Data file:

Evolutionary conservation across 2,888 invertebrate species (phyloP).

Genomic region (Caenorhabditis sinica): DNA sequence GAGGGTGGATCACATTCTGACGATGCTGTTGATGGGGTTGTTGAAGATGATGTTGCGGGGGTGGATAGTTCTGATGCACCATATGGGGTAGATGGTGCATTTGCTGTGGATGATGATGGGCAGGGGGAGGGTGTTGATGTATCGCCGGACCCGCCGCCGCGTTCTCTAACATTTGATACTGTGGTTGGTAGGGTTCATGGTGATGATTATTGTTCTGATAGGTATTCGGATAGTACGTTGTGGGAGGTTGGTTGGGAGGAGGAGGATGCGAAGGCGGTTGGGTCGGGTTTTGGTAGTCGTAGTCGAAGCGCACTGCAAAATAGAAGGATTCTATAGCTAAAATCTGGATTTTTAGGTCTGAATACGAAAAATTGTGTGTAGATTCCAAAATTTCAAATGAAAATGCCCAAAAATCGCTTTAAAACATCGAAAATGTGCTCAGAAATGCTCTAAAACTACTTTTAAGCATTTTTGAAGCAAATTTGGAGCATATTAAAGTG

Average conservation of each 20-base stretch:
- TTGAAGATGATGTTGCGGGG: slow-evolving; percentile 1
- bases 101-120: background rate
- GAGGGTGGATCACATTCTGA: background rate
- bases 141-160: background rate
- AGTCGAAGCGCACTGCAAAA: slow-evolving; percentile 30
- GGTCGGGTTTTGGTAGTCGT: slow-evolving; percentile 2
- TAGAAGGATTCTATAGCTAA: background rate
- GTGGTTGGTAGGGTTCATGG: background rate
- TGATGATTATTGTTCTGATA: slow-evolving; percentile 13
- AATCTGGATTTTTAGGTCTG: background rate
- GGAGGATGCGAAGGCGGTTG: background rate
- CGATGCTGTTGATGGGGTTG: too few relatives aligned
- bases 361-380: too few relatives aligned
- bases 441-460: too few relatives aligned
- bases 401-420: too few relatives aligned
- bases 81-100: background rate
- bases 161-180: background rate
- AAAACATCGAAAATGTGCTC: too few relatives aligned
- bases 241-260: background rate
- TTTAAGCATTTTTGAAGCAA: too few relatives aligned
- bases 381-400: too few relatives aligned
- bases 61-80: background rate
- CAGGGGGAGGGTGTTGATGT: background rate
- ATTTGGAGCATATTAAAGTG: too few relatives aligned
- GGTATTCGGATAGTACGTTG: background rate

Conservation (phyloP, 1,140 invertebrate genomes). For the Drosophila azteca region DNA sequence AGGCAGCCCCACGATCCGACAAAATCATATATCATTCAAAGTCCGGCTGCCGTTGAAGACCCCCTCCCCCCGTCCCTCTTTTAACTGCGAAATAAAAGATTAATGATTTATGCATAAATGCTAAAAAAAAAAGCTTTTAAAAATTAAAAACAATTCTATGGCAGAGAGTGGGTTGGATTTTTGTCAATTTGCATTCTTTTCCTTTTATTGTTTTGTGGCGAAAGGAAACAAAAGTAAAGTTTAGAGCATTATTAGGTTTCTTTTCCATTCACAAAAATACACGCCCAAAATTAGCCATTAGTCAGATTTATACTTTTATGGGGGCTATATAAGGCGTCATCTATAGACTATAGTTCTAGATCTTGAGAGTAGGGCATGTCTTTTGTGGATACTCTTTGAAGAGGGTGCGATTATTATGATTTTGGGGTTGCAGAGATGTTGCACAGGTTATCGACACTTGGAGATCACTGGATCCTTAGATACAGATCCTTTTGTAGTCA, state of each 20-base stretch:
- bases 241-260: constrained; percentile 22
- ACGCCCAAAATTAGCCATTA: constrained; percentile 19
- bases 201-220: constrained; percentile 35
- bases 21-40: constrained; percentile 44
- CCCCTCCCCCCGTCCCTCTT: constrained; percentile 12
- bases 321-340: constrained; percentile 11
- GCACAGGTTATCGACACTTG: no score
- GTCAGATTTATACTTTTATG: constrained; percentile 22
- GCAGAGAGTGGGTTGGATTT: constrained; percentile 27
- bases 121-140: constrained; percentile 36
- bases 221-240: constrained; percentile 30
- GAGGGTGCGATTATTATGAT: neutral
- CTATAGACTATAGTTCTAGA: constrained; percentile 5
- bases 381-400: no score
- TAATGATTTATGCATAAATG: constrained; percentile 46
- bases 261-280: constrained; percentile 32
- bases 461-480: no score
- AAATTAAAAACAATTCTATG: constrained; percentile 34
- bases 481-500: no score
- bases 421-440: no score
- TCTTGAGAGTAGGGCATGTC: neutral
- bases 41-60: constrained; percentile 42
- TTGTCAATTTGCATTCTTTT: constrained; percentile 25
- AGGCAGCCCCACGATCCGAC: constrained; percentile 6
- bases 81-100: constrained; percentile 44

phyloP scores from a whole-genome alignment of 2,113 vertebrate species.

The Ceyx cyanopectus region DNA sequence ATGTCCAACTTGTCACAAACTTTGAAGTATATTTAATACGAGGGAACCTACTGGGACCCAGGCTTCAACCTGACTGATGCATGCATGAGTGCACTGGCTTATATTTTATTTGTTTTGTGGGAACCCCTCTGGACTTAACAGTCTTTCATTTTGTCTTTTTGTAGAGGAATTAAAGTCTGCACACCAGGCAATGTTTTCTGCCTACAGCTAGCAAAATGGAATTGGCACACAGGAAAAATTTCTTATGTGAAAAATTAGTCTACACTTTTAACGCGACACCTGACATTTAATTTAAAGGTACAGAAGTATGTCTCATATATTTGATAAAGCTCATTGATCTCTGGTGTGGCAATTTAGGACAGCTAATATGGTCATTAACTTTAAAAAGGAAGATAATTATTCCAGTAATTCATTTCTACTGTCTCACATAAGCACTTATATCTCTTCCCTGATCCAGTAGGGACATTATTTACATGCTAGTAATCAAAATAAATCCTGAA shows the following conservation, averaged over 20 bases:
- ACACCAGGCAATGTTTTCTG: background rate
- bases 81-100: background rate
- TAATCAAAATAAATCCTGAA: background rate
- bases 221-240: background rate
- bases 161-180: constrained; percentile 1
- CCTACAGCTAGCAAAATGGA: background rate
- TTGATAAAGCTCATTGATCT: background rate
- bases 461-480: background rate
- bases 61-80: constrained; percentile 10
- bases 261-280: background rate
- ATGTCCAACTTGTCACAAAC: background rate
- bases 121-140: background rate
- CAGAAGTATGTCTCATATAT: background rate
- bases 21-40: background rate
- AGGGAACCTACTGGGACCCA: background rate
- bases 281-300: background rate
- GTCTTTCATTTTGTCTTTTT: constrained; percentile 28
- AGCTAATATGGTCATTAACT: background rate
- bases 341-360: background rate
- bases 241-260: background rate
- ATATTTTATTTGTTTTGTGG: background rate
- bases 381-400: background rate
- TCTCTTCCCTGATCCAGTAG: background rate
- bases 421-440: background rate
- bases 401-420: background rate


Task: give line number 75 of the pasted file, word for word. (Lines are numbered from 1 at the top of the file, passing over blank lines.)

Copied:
- bases 341-360: background rate